S3II launched the first TBM in June of 2009, deciding to stagger the two as they bore through the frozen ground. The second TBM started one month later. Rosteck says the advance rates were a little bit slower through the frozen ground compared to the rest of the tunnel. But, he notes, “Whenever you’re starting up a TBM you have your learning curve. The crews are new to it and you’re sorting things out.” Once both TBMs passed through the frozen zone the freeze plants were turned off for the area to thaw on its own and the pipes were removed. Adjacent properties and streets were monitored and to date, no significant settlements have been observed.

Beyond the mixed face conditions, the ground composition is extremely hard, requiring 15 000-25 000lbf/in.2 (103-172 MPa) to drill through Manhattan schist, granite and some pegmatite intrusions. Advance rates ranged between 20ft (6.1m) and 40ft (12.2m) a day. Cutter disc wear rate varied, with most frequent changes occurring in the pegmatites – the hardest rocks – explains Wahl.

Overall on the project the TBMs each averaged 25ft (7.62m) a day, placing pre-cast concrete lining rings as permanent liner as they progressed. Manufactured by Technopref, the 5-FT (1.52-m) wide segments are in a five segment plus keystone configuration, 12in. (305mm) thick and wire reinforced.

Picking up the pace
There have been a number of factors driving the project six months ahead of schedule, including the good fortune that overall construction has gone well. A New York City Transit shaft located in the 8th Avenue and 41st Street section had originally been cleared for the contractor to use for personnel access.

“They agreed to remove some intermediate slabs and that allowed the contractor to use that shaft to bring equipment and materials down,” explains Shawn Kildare, the MTA’s program executive for the project. “Now that shaft allowed them to finish up all the work in the tail tracks, about a year and a half, two years ahead of schedule. If we didn’t have that shaft, we would have to rely on New York City Transit work trains, and there is a limited number of work trains that you can use on the line because you disrupt service.”

One of the significant contributions to the project’s progress was the TBMs finishing earlier than expected. Kildare attributes this to changing a shaft that had initially had two elbow connections. Modifying that to a straight connection allowed the contractor to use it for drill and blast operations for the 34th Street Station. “Having an additional shaft created a ripple effect for the project,” Kildare says.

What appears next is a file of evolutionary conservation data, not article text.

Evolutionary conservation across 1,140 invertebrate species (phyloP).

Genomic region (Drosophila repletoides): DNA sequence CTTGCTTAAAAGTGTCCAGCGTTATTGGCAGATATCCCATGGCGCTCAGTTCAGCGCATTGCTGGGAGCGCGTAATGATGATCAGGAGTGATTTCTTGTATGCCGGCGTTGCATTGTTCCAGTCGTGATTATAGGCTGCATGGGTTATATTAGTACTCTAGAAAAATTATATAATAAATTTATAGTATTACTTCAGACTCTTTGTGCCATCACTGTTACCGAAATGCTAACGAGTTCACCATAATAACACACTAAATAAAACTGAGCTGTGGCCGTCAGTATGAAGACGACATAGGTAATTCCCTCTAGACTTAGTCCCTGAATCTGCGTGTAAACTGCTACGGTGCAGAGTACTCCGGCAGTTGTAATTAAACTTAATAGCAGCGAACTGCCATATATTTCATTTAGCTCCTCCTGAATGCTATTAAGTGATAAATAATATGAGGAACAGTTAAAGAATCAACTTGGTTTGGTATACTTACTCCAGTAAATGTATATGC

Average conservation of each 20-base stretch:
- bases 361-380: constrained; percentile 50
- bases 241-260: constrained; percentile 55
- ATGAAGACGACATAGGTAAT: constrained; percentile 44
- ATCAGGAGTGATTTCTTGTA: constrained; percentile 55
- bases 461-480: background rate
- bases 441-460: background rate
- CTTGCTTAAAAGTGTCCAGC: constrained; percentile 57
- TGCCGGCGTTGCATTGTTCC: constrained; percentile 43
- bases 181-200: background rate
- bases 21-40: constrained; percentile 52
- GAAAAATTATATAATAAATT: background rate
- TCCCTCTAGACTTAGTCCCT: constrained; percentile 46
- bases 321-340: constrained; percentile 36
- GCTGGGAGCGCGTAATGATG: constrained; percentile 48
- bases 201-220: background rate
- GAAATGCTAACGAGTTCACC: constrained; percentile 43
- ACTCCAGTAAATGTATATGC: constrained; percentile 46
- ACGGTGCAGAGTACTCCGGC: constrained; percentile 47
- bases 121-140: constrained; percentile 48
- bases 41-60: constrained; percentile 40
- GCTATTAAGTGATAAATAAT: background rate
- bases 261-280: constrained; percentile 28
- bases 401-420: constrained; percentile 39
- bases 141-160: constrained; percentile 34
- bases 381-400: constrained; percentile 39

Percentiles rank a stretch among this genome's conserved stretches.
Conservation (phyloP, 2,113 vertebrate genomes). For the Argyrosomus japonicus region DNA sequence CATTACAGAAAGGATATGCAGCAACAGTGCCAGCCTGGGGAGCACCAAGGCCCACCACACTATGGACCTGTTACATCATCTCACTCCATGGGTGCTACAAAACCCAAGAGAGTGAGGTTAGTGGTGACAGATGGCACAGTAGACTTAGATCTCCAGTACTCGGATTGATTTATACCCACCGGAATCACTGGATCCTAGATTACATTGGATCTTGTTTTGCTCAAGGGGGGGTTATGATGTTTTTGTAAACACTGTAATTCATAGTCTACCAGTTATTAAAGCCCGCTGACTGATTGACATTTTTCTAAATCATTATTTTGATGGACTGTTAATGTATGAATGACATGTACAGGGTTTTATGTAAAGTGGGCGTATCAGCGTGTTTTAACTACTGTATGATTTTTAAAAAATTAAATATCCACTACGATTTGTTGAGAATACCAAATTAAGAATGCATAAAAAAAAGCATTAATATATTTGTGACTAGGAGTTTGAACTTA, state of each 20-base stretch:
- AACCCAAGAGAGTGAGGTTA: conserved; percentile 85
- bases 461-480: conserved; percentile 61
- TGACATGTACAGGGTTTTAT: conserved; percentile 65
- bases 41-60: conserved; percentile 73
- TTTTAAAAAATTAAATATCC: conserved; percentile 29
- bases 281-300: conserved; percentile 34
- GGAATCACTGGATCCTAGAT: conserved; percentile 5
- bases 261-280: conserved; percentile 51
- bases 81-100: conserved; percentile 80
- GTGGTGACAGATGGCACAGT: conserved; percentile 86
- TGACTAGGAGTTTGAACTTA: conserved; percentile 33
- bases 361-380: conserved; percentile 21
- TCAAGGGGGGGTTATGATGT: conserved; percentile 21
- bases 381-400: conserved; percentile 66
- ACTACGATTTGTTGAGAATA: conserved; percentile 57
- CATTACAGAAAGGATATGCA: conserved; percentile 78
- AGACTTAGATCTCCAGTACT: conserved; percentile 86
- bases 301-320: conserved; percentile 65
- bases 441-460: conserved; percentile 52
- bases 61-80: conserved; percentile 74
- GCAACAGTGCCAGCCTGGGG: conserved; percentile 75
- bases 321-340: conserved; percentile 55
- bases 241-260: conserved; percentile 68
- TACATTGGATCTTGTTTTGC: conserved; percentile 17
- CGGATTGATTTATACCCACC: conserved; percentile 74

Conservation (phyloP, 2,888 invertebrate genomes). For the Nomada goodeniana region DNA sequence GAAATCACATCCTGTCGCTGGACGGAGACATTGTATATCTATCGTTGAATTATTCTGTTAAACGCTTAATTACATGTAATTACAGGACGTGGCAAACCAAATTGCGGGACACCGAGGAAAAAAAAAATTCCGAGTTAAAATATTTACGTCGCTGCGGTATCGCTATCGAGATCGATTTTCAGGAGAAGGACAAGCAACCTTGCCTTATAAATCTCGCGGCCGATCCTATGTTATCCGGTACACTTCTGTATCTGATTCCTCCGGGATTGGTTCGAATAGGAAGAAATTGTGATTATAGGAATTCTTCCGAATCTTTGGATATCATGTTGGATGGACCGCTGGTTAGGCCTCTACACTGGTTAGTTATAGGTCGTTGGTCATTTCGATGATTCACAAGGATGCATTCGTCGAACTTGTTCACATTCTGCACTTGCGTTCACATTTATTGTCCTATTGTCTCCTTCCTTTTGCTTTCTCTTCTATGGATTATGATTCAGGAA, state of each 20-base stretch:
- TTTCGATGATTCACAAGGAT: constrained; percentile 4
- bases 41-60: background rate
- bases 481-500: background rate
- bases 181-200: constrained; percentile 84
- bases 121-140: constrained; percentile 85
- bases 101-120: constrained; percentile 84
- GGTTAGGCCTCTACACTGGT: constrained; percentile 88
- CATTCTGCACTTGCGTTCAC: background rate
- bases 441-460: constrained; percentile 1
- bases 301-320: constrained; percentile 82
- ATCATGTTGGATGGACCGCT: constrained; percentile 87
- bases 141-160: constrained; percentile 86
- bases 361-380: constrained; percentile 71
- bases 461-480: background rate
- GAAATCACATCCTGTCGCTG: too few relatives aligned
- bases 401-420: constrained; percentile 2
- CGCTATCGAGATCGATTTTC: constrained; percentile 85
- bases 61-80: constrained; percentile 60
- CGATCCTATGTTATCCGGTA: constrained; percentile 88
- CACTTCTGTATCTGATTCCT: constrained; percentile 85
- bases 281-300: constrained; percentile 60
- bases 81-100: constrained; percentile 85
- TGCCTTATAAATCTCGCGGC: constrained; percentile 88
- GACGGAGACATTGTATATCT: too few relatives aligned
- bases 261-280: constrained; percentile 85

Consisting of two components, an upper mezzanine level and a platform level, the station was originally slated for drill and blast in the upper portion and the TBMs excavating the lower one. But the contractor was able to make good progress with the extra shaft, and the ground behaved so well that drill and blast was used for the platform area too.

Once the excavation finished, in October 2009, the TBMs, staggered by no less than 100ft (30.5m) as required by the contract, could be walked through the cavern to the north, explains Wahl. “So the first TBM came through, they disengaged it from the trailing gear, moved it toward the centre of the cavern and then pulled it forward on rails. And then the trailing gear followed.”

This arrangement allowed the contractor to continue with concrete works within the cavern while the TBMs were being passed through, and the mucking operations to travel through the cavern during the concrete works. For muck removal the TBMs each had six buckets in the gauge area, four cone buckets and two backward buckets. Mulhauser muck cars transported the material to a vertical belt, which raised it up the launch shaft to dump trucks for disposal in New Jersey.

Another time advantage came from the Port Authority of New York and New Jersey, which allowed the contractor to work 24-hours-a-day rather than limit night hour working as initially arranged. The 200ft by 50ft by 40ft (61m x 15m x 12m) TBM reception chamber excavated by drill and blast in 2009 is adjacent to the current terminus for the No. 7 line and just below the Port Authority Bus Terminal. Drill and blast operations underneath the Port Authority Bus Terminal’s basement, where buses load passengers, were carried out around the clock, saving time and avoiding the need to stop, clean up, shut down, reopen and set-up again. “Now that particular section is nearly two years ahead of schedule,” says Kildare.

During the project, there weren’t any issues with settlement and local buildings, says Rosteck. “We did preconstruction surveys and there was an extensive instrumentation programme dictated by the contract so that we could check this and verify that we aren’t getting settlement.”

The TBMs each broke through in June and July and are being partially dismantled and backed up to a shaft excavated at 35th Street and 11th Avenue for removal.

Now the project will see three smaller core and shell contracts up for bid. These will provide ventilation, traction power substations and the primary station entrance. One was awarded in July to CCA Civil-Halmar International Civil Construction in July to mine and line a shaft/adit and construct a 2-storey ventilation building. Two other contracts are in the bidding phase, with due dates in late August and September.

Precast concrete segments built the lining as the TBMs bore the tunnels Formwork at the 34th Street Station’s mezzanine, looking south Disassembling one of the two TBMs used to bore the tunnels. Visit our digital edition to watch one of this summer’s 7 Line extension breakthroughs Looking east to the existing 7 Line tracks